In October 1962 the prospect of nuclear war with Russia suddenly became immediate. Americans clustered around TV sets to hear President Kennedy inform us that the Russians had installed missiles with atomic warheads in Cuba. Daring Premier Khrushchev to retaliate, Kennedy had ordered a naval blockade to stop Soviet ships approaching the island.
The crisis was resolved. Kennedy was lionized for his resolute behavior and credited for his bold success. The episode provoked anxious whispers about the practice of “brinksmanship” with nuclear weapons that put all of modern civilization at catastrophic risk should there be an occasion when cooler heads did not prevail.
In June 1963 I basked in blissful certainty. Other countries might be reckless, trigger happy, and self-aggrandizing, but at least America and its leaders were beyond reproach. Our motives as a nation, our hopes as a people, our thrust as a culture were steeped in peace and aimed at prosperity. Our best and brightest people were in charge. We were the Good Guys.
The suicide of Quang Duc abruptly challenged my equanimity. His death was not an act of rage that made victims of innocent bystanders. It was a calculated performance of deepest conviction.I did not know what a Buddhist monk believed or why those beliefs required such a drastic and terrible demonstration. The one thing that was undeniable about it – the great realization that changed my life – was that Quang Duc held beliefs in opposition to those of my country that he was willing to die for.
Whatever Quang’s beliefs might be, they deserved my respect. Which of my beliefs was I willing to burn myself to death for?
That thought led to another. Was it possible that the United States was backing the wrong side in Vietnam? Could the leaders of my country be wrong?
It was the first time that idea had ever entered my head. Could America be wrong?
Why was it up to us to stop a “Communist takeover” in any other country than our own? We were not at war with Vietnam. I trusted that our government, making the decision to send military “advisors” there, had access to facts not generally known to the public, at least not to me. Surely there was sound reasoning in Washington that warranted the effort. We did not make problems; we solved them. Didn’t we?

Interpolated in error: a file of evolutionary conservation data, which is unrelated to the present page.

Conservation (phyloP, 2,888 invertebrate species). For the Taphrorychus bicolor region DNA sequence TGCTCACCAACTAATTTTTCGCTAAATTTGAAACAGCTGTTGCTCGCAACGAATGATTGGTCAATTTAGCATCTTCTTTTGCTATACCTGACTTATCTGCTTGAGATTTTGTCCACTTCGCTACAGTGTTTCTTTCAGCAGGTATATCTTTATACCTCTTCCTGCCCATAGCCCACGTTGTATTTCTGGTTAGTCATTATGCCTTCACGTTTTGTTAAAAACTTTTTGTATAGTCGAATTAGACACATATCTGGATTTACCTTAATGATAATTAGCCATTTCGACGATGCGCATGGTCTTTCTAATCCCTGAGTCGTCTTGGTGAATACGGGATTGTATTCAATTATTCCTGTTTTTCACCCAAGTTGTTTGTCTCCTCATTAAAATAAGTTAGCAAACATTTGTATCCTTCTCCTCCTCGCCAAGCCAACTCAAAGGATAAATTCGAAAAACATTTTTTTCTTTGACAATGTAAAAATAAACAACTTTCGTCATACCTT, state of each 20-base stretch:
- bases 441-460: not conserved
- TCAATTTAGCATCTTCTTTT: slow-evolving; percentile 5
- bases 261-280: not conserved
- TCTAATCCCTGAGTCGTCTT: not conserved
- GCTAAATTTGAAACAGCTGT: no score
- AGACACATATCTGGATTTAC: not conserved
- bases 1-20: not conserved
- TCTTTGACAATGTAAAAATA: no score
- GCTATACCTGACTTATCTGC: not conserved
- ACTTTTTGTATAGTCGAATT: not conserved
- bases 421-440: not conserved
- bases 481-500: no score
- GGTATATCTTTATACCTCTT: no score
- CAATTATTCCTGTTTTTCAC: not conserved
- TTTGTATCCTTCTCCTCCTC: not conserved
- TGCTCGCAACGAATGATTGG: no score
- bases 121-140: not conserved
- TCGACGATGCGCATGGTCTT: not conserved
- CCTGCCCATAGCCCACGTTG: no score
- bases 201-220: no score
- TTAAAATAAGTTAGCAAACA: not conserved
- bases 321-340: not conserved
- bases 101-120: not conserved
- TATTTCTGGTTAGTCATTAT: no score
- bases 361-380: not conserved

Having tugged on that thread, it could never be sewn back into the tapestry. What exactly were our aims in Vietnam? Who decided that this was our fight? Could they have been mistaken? Worse, were we being deceived by those leaders in whom we had invested out trust?
Fifty months later, when I received my draft notice from the Selective Service Board, I was drawn reluctantly into the conflict. I had become opposed to the war. Regardless of my attitudes toward Vietnam or warfare itself, I was compelled to accept military service.
By 1967, when I entered the U.S. Army, the Vietnam War had divided the nation as bitterly as the American Civil War. In response to widespread protest against the war, a popular bumper sticker in red, white, and blue declared “My Country – Right or Wrong”.
Displayed as an unequivocal statement of patriotism, the sentiment instead proclaimed a defiant abdication of moral responsibility. A “Country” is not a thing that stands apart from the people who inhabit it. A “Country” is not a geographic necessity, an accretion of historical occurrences, or a declaration of idealistic notions. A “Country” is an aggregation of living human beings whose present behavior may be informed by the past but cannot be bound to it. A “Country”cannot always be “right” any more than a person can always be “right”. When our “Country” is wrong, acquiescence does not serve our conscience. The past does not stamp its endorsement on the present. Patriotism requires the courage to admit when we are wrong.
Under a democratic form of government, we select our leaders to make decisions on our behalf. What they decide is an expression of our collective will. What they do, they do with our approval. We are responsible for their actions.
As citizens of a democratic nation, it is crucial that we have access to facts in order to assess the actions of our elected officials. We are obligated to question their decisions, to understand what they are doing in our name, and to judge whether those actions square with our sense of what is right. We cannot be governed in secrecy. We must never tolerate mendacity or the occlusion of truth.
Quang Duc’s moral outrage was not directed against America, but against rulers in Vietnam that the United States had selected, supported, and supplied without public discussion or approval. His death – his statement – was therefore meant for us, for me, as well as for the Diem regime.
The publication by the New York Times in 1971 of the secret “Pentagon Papers” exposed the extent to to which the American public had been duped by its leaders. The successive administrations of Presidents Truman, Eisenhower, Kennedy, and Johnson had never disclosed the political, economic, and military aid first provided to maintain French colonial domination, and then later to encourage Diem to suppress dissent by his critics, his brutal persecution of Buddhists, and his seizure of Vietnamese resources to fashion an imperial dynasty for his family.
The government of the United States made all of its citizens complicit in creating and sustaining a pointless civil war in Vietnam. Had there been any substance to the vague and flimsy justification that we made war to prevent a “Communist takeover”, why were we the only country that thought so? Was it worth over 50,000 American lives, uncountable hundreds of thousands of Vietnamese and Cambodian lives, and hundreds of billions of dollars?
Was it worth the fissure of trust between the American people and their government?
Thank you, Quang Duc, for changing my life, for calling on me to awaken, to demand of my leaders that they act with the fullest sense of responsibility, empathy, compassion, and right. That is what the United States stands for.